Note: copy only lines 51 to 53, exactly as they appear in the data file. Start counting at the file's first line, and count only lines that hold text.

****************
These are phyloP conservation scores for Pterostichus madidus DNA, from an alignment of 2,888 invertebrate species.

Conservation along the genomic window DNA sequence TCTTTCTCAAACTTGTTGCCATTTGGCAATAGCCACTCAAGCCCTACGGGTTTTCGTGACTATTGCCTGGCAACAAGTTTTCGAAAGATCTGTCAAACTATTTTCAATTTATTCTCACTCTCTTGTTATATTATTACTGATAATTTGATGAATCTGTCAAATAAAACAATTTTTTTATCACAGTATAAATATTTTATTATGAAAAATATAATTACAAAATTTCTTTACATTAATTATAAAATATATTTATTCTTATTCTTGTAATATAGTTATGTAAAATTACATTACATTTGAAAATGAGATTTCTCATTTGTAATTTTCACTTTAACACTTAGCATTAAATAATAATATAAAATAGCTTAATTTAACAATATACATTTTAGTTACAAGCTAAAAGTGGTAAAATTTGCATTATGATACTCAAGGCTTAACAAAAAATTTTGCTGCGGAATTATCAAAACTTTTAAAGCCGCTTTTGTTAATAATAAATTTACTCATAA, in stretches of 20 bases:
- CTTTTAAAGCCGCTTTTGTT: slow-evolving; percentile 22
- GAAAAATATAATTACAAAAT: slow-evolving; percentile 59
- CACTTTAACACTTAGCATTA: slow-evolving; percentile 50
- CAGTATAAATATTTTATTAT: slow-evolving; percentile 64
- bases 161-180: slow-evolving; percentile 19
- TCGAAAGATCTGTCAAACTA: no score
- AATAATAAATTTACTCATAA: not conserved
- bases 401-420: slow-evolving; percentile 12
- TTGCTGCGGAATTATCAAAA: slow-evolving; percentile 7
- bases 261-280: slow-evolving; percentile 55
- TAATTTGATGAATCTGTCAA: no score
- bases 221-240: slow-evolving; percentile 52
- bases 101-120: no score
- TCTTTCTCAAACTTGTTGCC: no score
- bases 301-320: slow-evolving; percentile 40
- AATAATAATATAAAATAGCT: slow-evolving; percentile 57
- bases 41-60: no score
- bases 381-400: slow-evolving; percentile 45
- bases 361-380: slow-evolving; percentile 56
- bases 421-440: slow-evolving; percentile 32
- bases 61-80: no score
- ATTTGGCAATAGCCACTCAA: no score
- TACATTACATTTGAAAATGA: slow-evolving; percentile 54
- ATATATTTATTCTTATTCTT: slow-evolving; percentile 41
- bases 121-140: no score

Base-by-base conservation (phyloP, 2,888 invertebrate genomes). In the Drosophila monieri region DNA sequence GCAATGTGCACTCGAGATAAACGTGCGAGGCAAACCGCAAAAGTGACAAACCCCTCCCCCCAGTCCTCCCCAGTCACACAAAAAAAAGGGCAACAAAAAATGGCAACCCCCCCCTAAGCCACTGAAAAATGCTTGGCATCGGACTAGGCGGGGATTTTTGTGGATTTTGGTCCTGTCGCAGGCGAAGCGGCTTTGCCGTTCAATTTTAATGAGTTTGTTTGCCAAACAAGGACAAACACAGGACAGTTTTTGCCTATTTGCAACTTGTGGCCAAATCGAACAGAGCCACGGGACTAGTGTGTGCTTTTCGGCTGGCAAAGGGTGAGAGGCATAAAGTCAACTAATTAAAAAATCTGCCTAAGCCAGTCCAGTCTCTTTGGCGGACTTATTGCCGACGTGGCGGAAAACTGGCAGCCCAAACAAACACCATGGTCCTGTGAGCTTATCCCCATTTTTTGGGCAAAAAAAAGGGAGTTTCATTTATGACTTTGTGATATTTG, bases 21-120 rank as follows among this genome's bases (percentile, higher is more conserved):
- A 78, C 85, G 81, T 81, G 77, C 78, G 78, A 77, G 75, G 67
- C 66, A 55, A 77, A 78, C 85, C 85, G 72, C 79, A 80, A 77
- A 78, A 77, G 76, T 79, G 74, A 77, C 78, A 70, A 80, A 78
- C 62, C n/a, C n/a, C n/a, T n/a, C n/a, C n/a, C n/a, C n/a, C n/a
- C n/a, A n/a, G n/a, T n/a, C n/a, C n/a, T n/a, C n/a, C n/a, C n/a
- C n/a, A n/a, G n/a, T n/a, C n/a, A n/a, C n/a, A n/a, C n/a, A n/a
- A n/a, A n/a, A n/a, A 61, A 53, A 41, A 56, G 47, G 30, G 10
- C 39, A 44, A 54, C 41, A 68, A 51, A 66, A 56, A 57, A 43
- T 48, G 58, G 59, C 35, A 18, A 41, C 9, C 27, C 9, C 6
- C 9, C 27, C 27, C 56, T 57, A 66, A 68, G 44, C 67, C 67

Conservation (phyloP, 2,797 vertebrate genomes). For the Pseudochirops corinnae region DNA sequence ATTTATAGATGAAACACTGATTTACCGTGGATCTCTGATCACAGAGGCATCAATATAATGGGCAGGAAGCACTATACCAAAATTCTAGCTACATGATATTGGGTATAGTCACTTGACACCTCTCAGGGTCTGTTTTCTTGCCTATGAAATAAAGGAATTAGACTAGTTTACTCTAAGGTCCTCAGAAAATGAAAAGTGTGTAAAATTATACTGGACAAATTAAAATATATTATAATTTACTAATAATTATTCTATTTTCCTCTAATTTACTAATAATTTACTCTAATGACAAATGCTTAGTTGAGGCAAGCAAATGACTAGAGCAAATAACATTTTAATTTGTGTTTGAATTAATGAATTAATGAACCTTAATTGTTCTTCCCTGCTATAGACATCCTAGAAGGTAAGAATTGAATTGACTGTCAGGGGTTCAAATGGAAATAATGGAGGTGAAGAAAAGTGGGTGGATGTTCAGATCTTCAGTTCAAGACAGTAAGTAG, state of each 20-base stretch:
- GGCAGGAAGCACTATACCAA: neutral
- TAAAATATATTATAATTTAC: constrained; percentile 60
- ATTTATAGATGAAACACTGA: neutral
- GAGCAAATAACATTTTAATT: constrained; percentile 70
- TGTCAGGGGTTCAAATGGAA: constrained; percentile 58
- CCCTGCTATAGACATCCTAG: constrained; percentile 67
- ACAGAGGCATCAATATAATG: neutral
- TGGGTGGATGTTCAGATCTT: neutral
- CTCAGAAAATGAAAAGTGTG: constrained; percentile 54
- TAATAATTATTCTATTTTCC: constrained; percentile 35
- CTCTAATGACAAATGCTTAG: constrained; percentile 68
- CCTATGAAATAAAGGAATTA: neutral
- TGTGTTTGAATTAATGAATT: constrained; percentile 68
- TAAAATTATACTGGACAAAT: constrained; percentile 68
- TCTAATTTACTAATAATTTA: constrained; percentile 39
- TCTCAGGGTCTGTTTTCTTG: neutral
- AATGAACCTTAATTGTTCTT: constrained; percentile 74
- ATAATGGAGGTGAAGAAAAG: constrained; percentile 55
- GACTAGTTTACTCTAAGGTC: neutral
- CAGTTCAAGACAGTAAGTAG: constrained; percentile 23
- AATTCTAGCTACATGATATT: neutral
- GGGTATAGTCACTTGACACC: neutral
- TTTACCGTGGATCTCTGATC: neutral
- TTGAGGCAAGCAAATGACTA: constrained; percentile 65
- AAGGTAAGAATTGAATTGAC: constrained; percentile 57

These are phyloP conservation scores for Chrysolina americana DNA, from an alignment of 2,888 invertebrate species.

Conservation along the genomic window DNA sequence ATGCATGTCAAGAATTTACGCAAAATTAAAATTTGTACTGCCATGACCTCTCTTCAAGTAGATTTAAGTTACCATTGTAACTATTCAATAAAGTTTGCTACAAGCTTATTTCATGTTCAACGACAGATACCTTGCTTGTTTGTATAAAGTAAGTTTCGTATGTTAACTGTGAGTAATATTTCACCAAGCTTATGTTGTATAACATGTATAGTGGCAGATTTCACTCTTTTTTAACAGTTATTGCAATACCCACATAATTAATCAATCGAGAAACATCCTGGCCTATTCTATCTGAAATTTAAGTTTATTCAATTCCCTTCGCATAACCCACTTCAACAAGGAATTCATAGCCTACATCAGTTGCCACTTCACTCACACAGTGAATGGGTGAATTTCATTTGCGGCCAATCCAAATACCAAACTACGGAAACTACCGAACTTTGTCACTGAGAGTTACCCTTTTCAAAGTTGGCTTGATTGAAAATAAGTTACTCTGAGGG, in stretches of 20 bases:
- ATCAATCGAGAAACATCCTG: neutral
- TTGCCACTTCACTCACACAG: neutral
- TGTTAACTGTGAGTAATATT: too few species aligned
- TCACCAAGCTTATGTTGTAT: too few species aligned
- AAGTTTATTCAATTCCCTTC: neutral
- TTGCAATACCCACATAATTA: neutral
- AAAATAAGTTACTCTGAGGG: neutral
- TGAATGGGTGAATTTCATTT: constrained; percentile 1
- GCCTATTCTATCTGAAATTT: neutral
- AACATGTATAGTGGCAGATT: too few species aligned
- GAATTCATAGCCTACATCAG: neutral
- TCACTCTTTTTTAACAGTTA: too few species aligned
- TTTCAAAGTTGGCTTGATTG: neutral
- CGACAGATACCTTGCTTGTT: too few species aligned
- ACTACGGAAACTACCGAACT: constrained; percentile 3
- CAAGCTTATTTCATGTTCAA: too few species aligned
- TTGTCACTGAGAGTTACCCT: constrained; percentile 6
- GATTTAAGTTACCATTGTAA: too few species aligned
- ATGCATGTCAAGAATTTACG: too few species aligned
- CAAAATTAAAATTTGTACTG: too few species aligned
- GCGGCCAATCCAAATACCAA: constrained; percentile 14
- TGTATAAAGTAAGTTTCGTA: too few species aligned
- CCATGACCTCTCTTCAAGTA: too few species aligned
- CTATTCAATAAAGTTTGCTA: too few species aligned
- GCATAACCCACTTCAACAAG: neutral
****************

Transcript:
- CCTATGAAATAAAGGAATTA: neutral
- TGTGTTTGAATTAATGAATT: constrained; percentile 68
- TAAAATTATACTGGACAAAT: constrained; percentile 68